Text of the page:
If you are a compression calf sleeve user who prefers their own socks (maybe you’re a toe-sock aficionado?) or wearing a barefoot shoe like a Vibram which prevents sock use, this may be for you. For the average user, I’m not sure I have the ammo to give a blanket recommendation. For me, these will stay in my gym bag as my emergency “oh crap I have rope climbs” shin protector. If you’re a die-hard calf compression sleeve user and are thinking, “Man, this Alex guy is a joke and doesn’t know what he’s talking about!”, hit me up in the comments and let me know what your experience with calf sleeves has been.
Mudgear Padded Arm Sleeves
There aren’t that many non-mud run uses for padded arm sleeves, I’ll be honest. I did a run with them, just to see how they felt, and then army crawled in my backyard for a little while. This was highly entertaining to my dogs and highly concerning for my wife.
These fit surprisingly well and had a tight but comfortable top band that didn’t slide down in my playing around, which was my biggest concern when I first unwrapped them. The padding over the elbow felt good and greatly improved that already terrible experience of extensive army crawling. I didn’t feel that the padding was so thin as to be insubstantial or so thick that I was crawling on a yoga mat. The material on the non-padded portion was slick and drained nicely, letting them dry out from normal sweating. An interesting thing advertised on the packaging was that the padded portion doesn’t absorb water. Being inherently untrusting of all product packaging, I dunked these for 30 seconds in a bucket in my backyard. They retained surprisingly little water and didn’t weigh all that much more once removed.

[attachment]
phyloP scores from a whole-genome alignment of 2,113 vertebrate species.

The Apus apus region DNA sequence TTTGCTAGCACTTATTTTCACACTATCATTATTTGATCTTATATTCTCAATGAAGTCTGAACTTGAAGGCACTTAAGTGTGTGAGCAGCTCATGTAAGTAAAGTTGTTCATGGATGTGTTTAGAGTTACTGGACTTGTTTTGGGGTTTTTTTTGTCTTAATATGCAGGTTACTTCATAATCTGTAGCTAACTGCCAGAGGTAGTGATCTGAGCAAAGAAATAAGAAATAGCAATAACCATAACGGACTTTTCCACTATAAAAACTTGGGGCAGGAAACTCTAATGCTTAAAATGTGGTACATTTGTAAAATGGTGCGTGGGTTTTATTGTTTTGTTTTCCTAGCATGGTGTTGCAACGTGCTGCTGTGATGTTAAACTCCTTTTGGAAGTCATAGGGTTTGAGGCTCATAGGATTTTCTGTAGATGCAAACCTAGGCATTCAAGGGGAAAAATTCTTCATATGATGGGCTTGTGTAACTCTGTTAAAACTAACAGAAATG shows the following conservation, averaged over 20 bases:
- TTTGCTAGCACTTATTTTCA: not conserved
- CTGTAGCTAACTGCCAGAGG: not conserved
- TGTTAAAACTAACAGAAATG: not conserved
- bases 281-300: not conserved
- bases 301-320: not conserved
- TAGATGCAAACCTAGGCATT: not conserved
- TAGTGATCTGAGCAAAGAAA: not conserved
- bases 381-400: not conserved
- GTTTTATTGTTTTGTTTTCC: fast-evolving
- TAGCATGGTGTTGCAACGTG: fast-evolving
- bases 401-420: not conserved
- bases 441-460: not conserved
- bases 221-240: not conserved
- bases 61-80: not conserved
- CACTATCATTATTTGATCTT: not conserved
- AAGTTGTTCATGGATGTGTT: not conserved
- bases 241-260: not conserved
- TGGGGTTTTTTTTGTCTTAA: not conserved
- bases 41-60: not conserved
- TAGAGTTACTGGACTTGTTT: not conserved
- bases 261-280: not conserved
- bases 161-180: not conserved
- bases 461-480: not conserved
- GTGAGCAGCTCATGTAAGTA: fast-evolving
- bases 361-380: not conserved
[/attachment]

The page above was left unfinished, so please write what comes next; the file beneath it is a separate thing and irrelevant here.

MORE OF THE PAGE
All in all, I was pleasantly surprised with these padded arm sleeves, especially due to them not sliding around. While padded arm sleeves are a niche piece of gear, if you leave races with battered and bruised forearms and elbows and wished there was a solution, then this is the piece of gear for you.
MudGear Fitted Race Jersey v3 Short Sleeve
Last but not least, the fitted race jersey. As I apparently lack attention to detail and critical reading skills, I was surprised when I put this on as it was a close fit but not compression gear. I was definitely expecting compression gear. As a gentleman who isn’t rocking the single digit percentage body fat, I don’t look like Captain America when I do put on compression gear, so I was eager to mess around with this.
This is a great piece of training gear, mud runs or not. The first thing that you’ll notice is breathability. During workouts and runs, I stayed cool and didn’t feel restricted at all. The material feels tough enough to take a standard mud run beating, but wicks sweat well and kept me dry. It not being a compression fit was actually a major boon as it allowed even more ventilation. An interesting detail on this jersey is that it has a non-elastic collar. I have a pretty big head, so it was odd at first, but I realized that it does a phenomenal job of not constricting your neck or stretching out.
A word of warning – this is not ideal cold weather gear. It is so light and breathable that the wind and cold will bite.
From an OCR perspective, this feels like it would be a good race jersey. Like all of the gear I checked out, it dried fast and the design clearly had an emphasis on breathability. With how light the fabric is, I have a small concern that it could snag or tear if you’re being hyper aggressive with it, but I didn’t encounter anything like that.
As a general use training top, this is way better than rocking a t-shirt at the gym, especially in the summer months. I appreciated the taper and fit, the lightness, and the breathability of the gear, with the added benefit of the reinforced collar. I definitely recommend this as a general piece of performance sportswear for anyone looking for a top that won’t weigh them down.